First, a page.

1.2 Dynamics Learning with Spatially Localized Basis Functions
Receptive field-weighted regression (RFWR) in schaal1998constructive is one of the prominent algorithms that motivates many incremental learning procedures. Receptive fields in nonparametric regression are constructed online and discarded right after prediction. Locally weighted regression (LWR), and a more advanced version of it, termed as locally weighted projection regression (LWPR) vijayakumar2000locally , are two popular variants of RFWR, especially in control and robotics. The idea is that a local model is trained incrementally within each receptive field independent of the other receptive fields. Prediction is then made by blending the results of all the local models. The size and shape of the receptive fields and the bias on the relevance of the individual input dimensions are the parameters to be learned in these models. In addition, the learning algorithm allocates new receptive fields and prunes the extra ones as needed when new data are observed. The local models are usually simple like low-order polynomials hastie1993local . These methods are robust to negative inference since the local models are trained independently. This contrasts with neural network models and is discussed in schaal1998constructive .
. ME models are global learning systems where the experts compete globally to cover the training data, and they address the bias-variance problemfortmann2012understanding by finding the right number of local experts and also the optimal distance metric for computing the weights in locally weighted regression atkeson1990using . In xu1995alternative , they define a mixture of Gaussian as the gating network and train both the gating network and the local models with a single-loop analytical version of the expectation-maximization (EM) algorithm. Schaal et al. schaal1998constructive compare these two algorithms in schaal1998constructive , and conclude that the performance of ME depends on the number of experts and their distributions in the input space. Moreover, it needs a larger training set than RFWR to provide comparably accurate results. The results of the two algorithms become indistinguishable when we increase the amount of training data and/or lower the noise. However, it is difficult to achieve these conditions since a large enough training set is not always available and the signal-to-noise ratio is not manually defined. Nevertheless, LWR and LWPR require many tuning parameters whose optimal values are highly data dependent. Therefore, we cannot always obtain robust and accurate results due to the highly localized training strategy of these methods, which does not allow the local models to benefit from the other models in their vicinities.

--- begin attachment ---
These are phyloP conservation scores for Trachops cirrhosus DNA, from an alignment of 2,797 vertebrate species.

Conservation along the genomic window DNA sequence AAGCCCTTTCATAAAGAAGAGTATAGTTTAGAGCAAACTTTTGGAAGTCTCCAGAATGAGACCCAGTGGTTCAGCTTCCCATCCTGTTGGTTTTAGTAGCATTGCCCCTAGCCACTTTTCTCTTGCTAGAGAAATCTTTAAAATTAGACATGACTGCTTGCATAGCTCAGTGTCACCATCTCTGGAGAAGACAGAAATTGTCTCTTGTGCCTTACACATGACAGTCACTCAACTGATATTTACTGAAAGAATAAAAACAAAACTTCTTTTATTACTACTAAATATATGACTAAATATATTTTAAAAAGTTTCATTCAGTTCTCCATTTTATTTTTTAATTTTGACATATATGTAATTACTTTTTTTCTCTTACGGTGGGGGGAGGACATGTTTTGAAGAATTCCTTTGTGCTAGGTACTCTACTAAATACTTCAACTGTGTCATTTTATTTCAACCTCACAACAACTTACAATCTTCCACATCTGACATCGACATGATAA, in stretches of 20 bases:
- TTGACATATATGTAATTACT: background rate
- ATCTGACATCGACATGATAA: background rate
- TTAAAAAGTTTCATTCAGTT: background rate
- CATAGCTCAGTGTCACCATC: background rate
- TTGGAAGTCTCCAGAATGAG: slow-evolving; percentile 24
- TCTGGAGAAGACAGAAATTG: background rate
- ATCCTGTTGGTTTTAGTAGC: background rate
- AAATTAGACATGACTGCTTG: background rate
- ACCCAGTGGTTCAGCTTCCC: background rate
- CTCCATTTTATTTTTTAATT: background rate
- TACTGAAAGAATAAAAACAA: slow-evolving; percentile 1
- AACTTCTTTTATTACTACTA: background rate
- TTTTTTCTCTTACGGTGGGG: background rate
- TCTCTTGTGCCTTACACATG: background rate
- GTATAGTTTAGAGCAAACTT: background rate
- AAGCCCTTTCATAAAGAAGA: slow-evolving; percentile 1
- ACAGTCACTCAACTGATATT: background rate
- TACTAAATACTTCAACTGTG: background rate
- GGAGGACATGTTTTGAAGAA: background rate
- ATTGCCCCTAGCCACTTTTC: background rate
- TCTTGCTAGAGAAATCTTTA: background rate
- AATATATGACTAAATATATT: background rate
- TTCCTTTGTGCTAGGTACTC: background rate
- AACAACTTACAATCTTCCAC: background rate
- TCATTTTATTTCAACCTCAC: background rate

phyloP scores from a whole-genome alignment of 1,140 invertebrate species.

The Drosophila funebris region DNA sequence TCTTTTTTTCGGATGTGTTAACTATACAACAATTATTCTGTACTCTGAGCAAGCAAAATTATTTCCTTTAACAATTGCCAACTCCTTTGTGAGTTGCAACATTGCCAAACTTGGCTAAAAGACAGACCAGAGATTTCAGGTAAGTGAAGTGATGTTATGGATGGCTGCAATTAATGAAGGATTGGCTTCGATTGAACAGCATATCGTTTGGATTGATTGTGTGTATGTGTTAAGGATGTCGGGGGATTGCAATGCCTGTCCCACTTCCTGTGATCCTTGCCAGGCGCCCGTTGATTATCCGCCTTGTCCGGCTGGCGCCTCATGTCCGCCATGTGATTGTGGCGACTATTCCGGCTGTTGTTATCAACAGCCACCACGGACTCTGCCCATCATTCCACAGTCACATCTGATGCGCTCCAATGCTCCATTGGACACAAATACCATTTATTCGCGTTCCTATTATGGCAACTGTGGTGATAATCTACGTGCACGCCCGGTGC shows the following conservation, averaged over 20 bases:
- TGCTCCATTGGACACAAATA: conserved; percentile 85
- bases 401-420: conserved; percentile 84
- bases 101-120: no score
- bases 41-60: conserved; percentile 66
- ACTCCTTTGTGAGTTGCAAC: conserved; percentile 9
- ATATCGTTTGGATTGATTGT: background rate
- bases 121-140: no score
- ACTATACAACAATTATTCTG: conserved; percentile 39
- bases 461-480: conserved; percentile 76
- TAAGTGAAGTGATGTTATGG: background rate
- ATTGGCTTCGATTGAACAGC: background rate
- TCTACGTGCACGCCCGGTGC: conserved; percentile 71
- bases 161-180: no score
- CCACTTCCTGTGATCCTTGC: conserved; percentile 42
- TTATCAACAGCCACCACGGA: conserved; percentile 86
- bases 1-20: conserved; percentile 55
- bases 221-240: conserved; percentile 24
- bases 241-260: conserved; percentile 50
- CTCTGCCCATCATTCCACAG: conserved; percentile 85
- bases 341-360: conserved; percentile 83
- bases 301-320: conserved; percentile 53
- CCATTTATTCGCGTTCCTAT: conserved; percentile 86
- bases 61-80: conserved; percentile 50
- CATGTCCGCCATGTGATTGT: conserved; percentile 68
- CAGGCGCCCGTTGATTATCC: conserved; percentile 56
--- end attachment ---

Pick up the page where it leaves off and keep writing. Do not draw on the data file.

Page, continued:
1.3 Combining Local and Global Regression Methods for Dynamics Learning
Usually, the online performance of global methods depends on how well the distance metric is learned offline, which is based on how well the training data represent the input space. There are several concerns with linear models as discussed above. Therefore, one should develop better methods to tackle these problems.
Local Gaussian regression (LGR) in meier2014efficient
is a probabilistic alternative to LWR, which transforms it into a localized inference procedure by employing variational approximation. This method combines the best of global and local regression frameworks by combining the well-known Bayesian regression framework with radial basis function (RBF) features for nonlinear function approximation. This is a top-down approach that takes advantage of the efficiency of the local regression and the accuracy of the global Bayesian regression and incorporates local features. In this method, maximizing the likelihood function is facilitated by the introduction of the hidden targets for every basis function, which act as links that connect observations to the unknown parameters via Bayes’ law. In addition, the likelihood function is maximized using the Variational Expectation Maximization (EM) algorithmneal1998view ; Jordan1999 ; Tzikas2008 . EM algorithm is a popular method that iteratively maximizes the likelihood function without explicitly computing it. The variational EM is an alternative algorithm that approximates the posterior distribution with a factorized function of the hidden variables in the model Tzikas2008 . The use of variational EM makes LGR a fast learning algorithm. A graphical model representation of this algorithm is shown in Fig. 1.